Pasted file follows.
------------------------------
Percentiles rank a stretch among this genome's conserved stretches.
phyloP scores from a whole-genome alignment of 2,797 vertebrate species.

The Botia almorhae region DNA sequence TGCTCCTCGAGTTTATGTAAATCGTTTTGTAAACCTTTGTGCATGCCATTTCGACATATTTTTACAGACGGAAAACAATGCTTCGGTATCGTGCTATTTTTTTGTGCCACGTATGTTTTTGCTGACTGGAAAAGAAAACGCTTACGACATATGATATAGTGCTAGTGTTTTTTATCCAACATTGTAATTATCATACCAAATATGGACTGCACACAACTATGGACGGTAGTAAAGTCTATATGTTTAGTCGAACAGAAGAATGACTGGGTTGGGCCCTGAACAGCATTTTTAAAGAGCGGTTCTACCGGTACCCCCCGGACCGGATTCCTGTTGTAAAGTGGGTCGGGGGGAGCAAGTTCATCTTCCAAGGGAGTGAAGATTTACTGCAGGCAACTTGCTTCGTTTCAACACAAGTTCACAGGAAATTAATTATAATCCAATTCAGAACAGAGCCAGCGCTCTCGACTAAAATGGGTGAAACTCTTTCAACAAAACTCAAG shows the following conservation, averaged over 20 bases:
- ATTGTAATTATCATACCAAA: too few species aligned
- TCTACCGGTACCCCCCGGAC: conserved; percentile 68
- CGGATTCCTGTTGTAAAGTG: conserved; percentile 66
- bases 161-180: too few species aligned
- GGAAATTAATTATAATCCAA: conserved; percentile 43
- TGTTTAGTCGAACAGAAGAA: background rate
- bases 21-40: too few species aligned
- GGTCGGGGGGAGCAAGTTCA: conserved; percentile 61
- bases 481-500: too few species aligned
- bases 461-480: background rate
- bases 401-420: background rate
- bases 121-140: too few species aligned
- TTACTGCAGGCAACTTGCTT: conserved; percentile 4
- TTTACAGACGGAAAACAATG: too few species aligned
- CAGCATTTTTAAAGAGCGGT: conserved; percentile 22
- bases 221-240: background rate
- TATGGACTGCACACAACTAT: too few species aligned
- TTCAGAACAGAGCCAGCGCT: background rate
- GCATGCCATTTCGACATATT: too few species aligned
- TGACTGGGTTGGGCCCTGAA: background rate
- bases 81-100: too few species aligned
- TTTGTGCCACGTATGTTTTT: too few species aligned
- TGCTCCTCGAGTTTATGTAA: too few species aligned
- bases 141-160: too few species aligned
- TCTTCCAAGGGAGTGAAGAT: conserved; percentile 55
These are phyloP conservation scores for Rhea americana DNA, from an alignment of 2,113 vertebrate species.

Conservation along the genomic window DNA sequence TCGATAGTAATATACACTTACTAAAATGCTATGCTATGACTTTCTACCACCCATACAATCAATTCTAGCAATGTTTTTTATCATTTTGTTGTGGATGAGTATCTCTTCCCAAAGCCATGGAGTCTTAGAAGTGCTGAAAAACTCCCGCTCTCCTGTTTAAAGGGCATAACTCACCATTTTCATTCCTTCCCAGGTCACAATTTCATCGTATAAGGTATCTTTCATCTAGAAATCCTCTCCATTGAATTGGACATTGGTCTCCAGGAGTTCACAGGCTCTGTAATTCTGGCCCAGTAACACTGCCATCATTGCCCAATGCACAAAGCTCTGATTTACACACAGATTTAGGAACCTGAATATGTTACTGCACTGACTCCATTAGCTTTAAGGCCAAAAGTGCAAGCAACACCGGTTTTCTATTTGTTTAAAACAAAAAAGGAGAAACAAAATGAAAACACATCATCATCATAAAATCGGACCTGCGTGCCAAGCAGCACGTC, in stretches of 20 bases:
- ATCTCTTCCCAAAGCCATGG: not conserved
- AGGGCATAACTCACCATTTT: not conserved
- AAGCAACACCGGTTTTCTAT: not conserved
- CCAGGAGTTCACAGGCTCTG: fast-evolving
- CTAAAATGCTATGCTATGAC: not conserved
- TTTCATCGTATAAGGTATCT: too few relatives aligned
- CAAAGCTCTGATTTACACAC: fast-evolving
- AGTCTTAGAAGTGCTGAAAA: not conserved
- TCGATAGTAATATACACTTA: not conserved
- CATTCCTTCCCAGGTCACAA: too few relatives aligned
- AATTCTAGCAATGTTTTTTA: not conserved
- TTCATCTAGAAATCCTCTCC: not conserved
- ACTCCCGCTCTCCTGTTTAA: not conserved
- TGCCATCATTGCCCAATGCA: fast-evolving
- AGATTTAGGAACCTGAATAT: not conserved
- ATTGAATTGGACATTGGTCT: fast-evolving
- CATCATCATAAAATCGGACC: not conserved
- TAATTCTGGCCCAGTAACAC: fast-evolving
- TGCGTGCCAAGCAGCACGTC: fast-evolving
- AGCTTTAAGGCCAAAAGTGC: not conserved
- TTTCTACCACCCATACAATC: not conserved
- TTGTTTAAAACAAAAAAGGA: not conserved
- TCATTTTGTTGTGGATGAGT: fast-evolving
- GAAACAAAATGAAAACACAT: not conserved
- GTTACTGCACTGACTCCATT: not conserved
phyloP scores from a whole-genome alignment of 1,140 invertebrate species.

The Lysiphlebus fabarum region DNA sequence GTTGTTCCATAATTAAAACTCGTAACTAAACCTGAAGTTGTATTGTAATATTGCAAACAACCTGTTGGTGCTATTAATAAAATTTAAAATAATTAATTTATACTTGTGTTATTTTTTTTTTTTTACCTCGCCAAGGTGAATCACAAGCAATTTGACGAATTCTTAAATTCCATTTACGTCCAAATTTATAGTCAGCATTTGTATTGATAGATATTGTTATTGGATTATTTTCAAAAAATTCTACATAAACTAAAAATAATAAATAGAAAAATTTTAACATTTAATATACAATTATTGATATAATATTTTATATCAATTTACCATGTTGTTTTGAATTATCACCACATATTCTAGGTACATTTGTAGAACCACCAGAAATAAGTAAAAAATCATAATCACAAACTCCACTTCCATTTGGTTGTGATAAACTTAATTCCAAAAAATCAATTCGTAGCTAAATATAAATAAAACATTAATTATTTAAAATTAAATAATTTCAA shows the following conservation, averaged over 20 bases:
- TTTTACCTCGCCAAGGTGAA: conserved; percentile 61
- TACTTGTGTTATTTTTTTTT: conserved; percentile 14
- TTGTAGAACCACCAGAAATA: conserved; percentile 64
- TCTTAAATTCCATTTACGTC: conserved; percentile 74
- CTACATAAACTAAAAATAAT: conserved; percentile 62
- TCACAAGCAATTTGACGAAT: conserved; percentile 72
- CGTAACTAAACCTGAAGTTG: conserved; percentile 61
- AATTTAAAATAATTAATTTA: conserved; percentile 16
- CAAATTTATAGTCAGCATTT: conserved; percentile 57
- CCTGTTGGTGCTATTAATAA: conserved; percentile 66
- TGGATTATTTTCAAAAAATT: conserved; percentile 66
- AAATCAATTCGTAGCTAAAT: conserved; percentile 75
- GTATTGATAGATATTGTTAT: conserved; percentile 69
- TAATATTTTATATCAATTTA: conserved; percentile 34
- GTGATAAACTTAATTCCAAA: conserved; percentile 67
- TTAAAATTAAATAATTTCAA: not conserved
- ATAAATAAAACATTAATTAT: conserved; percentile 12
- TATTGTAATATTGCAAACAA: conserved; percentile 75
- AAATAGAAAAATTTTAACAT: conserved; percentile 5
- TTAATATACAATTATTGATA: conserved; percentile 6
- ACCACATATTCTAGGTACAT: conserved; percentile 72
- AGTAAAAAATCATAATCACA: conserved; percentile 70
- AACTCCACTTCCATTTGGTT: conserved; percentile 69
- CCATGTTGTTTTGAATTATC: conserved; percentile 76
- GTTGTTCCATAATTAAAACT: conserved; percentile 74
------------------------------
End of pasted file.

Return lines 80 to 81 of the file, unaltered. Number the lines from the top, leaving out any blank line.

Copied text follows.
- AACTCCACTTCCATTTGGTT: conserved; percentile 69
- CCATGTTGTTTTGAATTATC: conserved; percentile 76